After the fine opening I thought The Ice Crown might settle down into the regular fantasy formula… I was wrong. It was here that the author impressed me most with the introduction to the story of the wolves, or to give them their full title, the Wolves of Fennigan - an intelligent race, capable of speech, and integral to the story. It was moments like this that made the book so enjoyable – just when you thought you had a handle on the story the author goes up another gear and surprises and delights in equal measure.
“So they had hunted, like they had in the past, before man had come to these lands. They had stalked their prey, keeping downwind to close the distance. Smelling it, delighting in its scent and the taste it would surely bring to their hungry mouths when they finally caught it.”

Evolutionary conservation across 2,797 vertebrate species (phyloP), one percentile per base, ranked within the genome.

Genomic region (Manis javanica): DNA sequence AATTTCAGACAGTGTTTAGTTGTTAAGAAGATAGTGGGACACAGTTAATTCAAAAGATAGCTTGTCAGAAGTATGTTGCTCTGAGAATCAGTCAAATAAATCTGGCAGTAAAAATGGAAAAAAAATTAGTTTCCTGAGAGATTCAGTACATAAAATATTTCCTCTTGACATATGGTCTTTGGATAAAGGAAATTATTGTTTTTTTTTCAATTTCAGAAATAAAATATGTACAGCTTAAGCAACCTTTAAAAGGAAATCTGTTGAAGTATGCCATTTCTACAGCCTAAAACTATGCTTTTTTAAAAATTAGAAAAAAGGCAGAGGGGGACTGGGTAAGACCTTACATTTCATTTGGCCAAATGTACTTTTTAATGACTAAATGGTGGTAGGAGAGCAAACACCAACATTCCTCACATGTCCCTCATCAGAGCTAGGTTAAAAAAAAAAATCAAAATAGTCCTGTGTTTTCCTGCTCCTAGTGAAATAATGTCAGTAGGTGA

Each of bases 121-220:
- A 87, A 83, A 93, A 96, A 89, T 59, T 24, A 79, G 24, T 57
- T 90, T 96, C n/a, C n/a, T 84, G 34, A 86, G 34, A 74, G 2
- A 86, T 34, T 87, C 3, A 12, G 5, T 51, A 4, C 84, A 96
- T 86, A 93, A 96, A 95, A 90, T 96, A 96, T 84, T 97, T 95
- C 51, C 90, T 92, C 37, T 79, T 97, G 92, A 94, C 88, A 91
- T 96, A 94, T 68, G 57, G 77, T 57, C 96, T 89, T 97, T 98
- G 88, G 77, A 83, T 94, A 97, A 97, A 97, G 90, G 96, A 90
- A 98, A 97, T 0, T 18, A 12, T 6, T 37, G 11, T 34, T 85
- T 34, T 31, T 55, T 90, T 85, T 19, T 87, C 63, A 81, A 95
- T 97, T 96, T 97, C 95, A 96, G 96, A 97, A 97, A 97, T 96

The Ice Crown: Chapter 4
The motives behind the writing of this book (see below) are admirable. I would recommend this book very, very highly to any fantasy fan.
50% of the author’s profits from the sale of this book will be donated to the independent charity, the National Literacy Trust; to help change lives through literacy. Sean Beech believes that every child and adult should be encouraged and supported in his or her desire to learn and read.
"I am determined in whatever way I can to help improve the reading standards for all in this country, and to that end 50% of my profits from the sale of this and any future works will be donated to charities involved solely in the pursuit of this goal." Sean Beech